That al­bum sold more than 2 mil­lion copies, which made it both the best­selling al­bum of Franklin’s ca­reer and the high­est-sell­ing live gospel music of all time. It fea­tures an an­gelic, choir­backed cover of Gaye’s “Wholy Holy” that con­veys the sen­sa­tion of as­cend­ing up­ward through the clouds. It in­cludes a driv­ing, thump­ing, fire-breath­ing ver­sion of “Mary, Don’t You Weep” and a jaw-drop­ping, 11-minute ver­sion of the ti­tle track, “Amaz­ing Grace.” As the music jour­nal­ist and author of a 2011 book on the al­bum, Aaron Co­hen, told me re­cently, Franklin’s per­for­mance on the dou­ble al­bum is, sim­ply, “her peak, as a singer.”

For a Jewish kid from Rhode Is­land who had never set foot in a real-life gospel ser­vice, that al­bum served as a Gospel 101 in­tro­duc­tory class when I first en­coun­tered it in my late 20s. But it was also an in­tro­duc­tion to an un­com­fort­able sense that some kind of spir­i­tual re­bel­lion was tak­ing place in­side me.

It didn’t take long into my in­ves­ti­ga­tion to ar­rive at my first semi-com­fort­ing con­clu­sion: The line be­tween Ju­daism and Chris­tian gospel is not nearly as bold and im­per­me­able as I once thought.

Of course, Bob Dy­lan — born Robert Zim­mer­man — had a gospel pe­riod dur­ing the late 1970s and early ’80s that’s been much dis­cussed lately, with the re­cent re­lease of a book called “Trou­ble in Mind: Bob Dy­lan’s Gospel Years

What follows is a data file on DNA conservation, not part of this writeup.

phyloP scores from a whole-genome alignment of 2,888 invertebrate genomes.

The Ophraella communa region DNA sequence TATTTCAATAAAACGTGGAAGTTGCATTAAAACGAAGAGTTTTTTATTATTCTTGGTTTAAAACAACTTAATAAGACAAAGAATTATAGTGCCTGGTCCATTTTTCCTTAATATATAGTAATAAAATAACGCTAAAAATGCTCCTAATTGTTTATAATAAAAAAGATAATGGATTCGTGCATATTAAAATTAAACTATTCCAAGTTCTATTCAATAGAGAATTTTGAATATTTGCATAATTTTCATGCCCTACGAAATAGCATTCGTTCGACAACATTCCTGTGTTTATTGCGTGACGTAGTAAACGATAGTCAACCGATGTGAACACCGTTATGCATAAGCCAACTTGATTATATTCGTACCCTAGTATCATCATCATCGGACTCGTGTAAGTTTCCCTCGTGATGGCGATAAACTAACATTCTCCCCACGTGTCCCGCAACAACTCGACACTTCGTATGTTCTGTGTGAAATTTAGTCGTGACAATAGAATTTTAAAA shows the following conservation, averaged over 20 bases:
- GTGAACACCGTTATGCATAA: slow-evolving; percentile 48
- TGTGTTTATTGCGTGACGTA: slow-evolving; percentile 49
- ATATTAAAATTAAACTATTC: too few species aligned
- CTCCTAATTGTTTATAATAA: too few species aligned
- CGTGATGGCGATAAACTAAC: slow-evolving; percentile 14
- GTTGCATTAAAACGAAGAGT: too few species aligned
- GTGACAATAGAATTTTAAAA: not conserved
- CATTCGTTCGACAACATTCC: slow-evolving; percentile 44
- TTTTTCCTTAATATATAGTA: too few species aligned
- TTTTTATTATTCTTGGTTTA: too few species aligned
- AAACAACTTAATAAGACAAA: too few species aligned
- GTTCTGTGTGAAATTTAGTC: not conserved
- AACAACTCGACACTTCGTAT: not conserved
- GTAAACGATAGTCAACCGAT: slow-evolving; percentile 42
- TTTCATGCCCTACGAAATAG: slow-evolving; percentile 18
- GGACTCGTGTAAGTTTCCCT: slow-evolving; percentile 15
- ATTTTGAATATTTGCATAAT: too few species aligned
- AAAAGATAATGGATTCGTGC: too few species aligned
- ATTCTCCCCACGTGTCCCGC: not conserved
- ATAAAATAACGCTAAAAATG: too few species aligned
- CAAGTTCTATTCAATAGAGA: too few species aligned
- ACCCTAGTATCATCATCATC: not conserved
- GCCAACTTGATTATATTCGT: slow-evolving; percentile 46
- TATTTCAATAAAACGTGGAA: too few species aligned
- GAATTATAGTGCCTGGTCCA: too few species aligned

What Re­ally Hap­pened” by Clin­ton Heylin, and a multi-CD set called “Trou­ble No More — The Boot­leg Se­ries Vol. 13 –1979–1981,” re­leased last year. This was the era in which Dy­lan told an au­di­ence in Al­bu­querque: “I said the an­swer was blowin’ in the wind, and it was! And I’m say­ing to you now, Je­sus is com­ing back, and he is!

Jews even played a key role in pack­ag­ing and pro­duc­ing my most sa­cred gospel text.

There is no other way to sal­va­tion.”

Can­tor Jeff Klep­per of Tem­ple Si­nai of Sharon, in Sharon, Mas­sachusetts, is a well-known fig­ure in con­tem­po­rary Jewish music. And when I spoke with him, he de­scribed Dy­lan’s en­tire ca­reer as a kind of mir­ror for many Jews. The quandary I had ap­proached him with — es­sen­tially, what to make of my love for Chris­tian music — is “pre­cisely at the root of the psy­che of Bob Dy­lan: this be­ing torn be­tween his Jewish iden­tity, on the one hand, and his Amer­i­can roots-mu­si­cal journey on the other,” he told me. Gospel is a key in­gre­di­ent in Amer­i­can roots music, he ex­plained. And, Dy­lan is “in some ways… ev­ery Jew who comes from a Jewish back­ground, [who is] then... se­duced by the riches of Amer­i­can music.”

And he wasn’t the only one. Paul Si­mon per­formed for years with the gospel singer Jessy Dixon. And more re­cently, the Jewish-raised, gospelob­sessed mu­si­cian Eli “Paper­boy” Reed has played in gospel groups, per­formed in black churches, DJed gospel nights at bars in Brook­lyn and taught in Man­hat­tan’s Gospel for Teens pro­gram. And when I caught him on the phone for an in­ter­view, Reed, in turn, pointed out that “Pretty much… ev­ery sin­gle one of the im­por­tant record la­bel own­ers in the 1950s and ’60s was Jewish.” Ex­am­ples in­clude Leonard Chess from Chess Records; Fred Men­del­sohn, long­time pres­i­dent of Savoy Records, in New Jer­sey, and the Bi­hari broth­ers — Lester, Jules, Saul and Joe — who founded Mod­ern Records, in Los An­ge­les. Each of those la­bels was well known for pro­duc­ing and re­leas­ing gospel music.